“Book Review: Professor Everywhere”
Reviewed by Joshua Ryan Bligh
At once a love letter to academia and a critique of intellectualism, Professor Everywhere takes familiar elements and packages them into something entirely new.
Chloe Chan is, understandably, disappointed in academia. The wonderland of knowledge and learned discussion was a lie, and instead university appears to be naught but inebriated students and dispassionate professors. Except for Professor Crannus, a genius, a puzzle, a charismatic guy who seems like the real deal.
Almost by chance, Chloe begins an internship with the enigmatic professor, and is pulled into a dimension-hopping adventure as she follows in Crannus’ wake. But can such an idyllic escapade last?
“Well, obviously. There’s no such thing as idyllic. Everything’s flawed. That’s what makes life interesting.”
Written in the form of a memoir-essay from the perspective of an older Chan who has survived an event referred to only as the Pimlico incident, the story comes in a unique package. Author Nicholas Binge peppers the narrative with citations of authors both fictional and real, lending the story an academic slant with formatted footnotes at the bottom of most pages.
This format may be the only point of contention in the story. The plot is air-tight and exceptionally well-paced, with events unfolding inevitability toward the Pimlico incident. Dialogue: slick. Chloe’s interactions with Crannus showcase Binge’s strong character-building, masterfully pushing the reader toward admiring Crannus while also keeping him just alien enough that we are not so swept us as Chloe is. But the academic side of it could give some readers pause.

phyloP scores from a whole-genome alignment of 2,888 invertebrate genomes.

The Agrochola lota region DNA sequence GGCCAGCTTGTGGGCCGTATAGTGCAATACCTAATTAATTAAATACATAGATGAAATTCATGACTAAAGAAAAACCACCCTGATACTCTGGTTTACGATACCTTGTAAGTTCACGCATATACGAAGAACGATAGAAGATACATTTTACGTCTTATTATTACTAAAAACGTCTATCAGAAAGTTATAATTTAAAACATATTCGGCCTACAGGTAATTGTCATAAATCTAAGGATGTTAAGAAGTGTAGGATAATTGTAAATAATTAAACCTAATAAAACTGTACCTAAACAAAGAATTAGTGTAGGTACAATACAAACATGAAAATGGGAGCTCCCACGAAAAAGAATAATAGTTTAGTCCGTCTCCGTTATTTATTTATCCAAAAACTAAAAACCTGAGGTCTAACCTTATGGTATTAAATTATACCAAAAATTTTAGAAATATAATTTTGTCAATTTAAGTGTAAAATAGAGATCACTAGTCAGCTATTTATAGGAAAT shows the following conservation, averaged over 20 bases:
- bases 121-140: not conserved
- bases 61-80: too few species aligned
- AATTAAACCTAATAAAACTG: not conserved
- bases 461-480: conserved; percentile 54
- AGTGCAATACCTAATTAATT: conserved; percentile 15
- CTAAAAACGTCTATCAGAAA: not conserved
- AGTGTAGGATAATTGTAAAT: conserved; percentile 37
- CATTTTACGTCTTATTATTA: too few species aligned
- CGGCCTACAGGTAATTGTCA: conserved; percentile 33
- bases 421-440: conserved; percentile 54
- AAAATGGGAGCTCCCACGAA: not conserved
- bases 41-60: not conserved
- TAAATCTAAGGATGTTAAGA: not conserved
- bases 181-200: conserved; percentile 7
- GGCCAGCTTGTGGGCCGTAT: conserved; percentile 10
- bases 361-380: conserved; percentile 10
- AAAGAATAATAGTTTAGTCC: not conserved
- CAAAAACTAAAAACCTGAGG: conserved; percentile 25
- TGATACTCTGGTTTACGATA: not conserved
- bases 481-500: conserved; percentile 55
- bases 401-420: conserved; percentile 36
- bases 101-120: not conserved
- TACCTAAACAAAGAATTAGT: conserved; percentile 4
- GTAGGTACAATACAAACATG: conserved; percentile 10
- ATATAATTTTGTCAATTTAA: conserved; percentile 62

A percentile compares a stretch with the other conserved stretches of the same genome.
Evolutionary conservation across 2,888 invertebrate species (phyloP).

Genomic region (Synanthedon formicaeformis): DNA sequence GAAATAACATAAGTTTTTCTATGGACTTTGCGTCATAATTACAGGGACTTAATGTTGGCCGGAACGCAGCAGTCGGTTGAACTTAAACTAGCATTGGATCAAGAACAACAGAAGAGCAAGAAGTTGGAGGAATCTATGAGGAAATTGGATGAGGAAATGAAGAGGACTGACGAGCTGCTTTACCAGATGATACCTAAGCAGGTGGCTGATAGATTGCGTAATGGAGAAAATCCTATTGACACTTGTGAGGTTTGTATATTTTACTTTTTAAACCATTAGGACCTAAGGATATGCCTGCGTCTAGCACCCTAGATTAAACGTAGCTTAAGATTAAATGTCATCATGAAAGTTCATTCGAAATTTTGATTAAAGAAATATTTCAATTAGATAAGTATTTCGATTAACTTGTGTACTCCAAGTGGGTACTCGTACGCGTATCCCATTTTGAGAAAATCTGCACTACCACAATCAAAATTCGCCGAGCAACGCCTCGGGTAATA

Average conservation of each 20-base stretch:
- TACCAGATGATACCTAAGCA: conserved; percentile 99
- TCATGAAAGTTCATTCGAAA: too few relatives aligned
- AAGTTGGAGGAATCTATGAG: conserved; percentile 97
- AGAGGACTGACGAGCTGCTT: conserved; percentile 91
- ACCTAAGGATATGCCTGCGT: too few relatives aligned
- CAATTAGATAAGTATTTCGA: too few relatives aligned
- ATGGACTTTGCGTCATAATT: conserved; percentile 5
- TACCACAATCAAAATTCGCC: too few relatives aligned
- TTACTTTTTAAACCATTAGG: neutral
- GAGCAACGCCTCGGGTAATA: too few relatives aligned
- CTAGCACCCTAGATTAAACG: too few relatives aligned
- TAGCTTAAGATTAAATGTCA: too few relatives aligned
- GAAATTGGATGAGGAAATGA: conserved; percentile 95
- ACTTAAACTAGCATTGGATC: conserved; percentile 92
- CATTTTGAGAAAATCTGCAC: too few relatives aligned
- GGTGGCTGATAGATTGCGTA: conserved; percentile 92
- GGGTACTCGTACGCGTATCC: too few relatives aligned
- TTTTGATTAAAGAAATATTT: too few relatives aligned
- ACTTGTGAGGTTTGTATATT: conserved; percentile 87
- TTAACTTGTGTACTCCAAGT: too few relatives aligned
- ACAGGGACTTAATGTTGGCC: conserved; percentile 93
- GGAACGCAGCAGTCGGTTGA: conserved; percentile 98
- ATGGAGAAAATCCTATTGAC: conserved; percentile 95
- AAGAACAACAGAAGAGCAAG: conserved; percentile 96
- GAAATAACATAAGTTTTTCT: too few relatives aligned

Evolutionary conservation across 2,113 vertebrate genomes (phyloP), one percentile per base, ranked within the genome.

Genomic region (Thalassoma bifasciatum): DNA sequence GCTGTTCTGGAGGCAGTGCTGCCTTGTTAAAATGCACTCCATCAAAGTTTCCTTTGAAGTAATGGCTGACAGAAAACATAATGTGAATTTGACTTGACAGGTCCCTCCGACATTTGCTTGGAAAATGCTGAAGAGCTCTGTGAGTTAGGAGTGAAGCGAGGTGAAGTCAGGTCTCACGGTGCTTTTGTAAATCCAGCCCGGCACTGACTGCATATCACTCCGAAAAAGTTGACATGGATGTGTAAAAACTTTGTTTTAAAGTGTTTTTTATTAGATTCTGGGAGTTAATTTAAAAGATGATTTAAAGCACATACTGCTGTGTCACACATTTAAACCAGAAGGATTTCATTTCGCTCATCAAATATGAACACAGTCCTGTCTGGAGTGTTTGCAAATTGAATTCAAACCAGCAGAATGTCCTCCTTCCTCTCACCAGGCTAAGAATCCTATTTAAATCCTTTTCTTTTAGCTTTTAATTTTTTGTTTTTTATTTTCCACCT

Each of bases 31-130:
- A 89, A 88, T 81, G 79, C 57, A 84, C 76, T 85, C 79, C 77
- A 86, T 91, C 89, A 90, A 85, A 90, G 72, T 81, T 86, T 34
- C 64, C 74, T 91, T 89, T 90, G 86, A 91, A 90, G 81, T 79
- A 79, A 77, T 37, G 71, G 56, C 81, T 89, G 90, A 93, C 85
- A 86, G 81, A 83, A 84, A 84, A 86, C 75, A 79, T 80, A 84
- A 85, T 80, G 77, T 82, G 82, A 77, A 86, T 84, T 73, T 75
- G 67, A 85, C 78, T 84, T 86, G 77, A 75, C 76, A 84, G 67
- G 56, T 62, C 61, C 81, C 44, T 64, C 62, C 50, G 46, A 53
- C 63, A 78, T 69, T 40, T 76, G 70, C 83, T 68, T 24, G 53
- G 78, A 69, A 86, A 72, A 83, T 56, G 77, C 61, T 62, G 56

To be clear, I was not one of those readers. I ate up each digression into the etymology of a word, I grinned as references were made to some of my favorite philosophers, and felt pleasantly cheated when I couldn’t read the fictional authors cited (some of those titles I’d love to spend a weekend pouring over).
It is something I have not come across before–less a novel than a fictional essay. I was agreeably surprised by this unique form. But, look beneath the onslaught of philosophy (from Plato to Stephen King) and the ostensible detours into word history (some of which are poignant and well-integrated into the story), and you can find a tale that deals with much less haute themes, such as struggling to overcome cynicism, betrayal, and the imperfection of being human.
By the end of the story, we are reminded that though nothing may be truly idyllic, there is nothing a healthy dose of curiosity and wonder cannot cure. Should these traits be allowed to fade into egotistical self-aggrandizement and neurotic idiosyncrasy, we might end up with something like the Pimlico incident, or at least an academic realm fettered with disillusion.
Professor Everywhere reminds us of many notions via parcels of wisdom sprinkled throughout its handful of pages; but, above all, it reminds us there is too much wonder in the world to let ourselves be bogged down by the failures of others to pursue it.
Publisher: Proverse Publishing
Paperback: 280 pages
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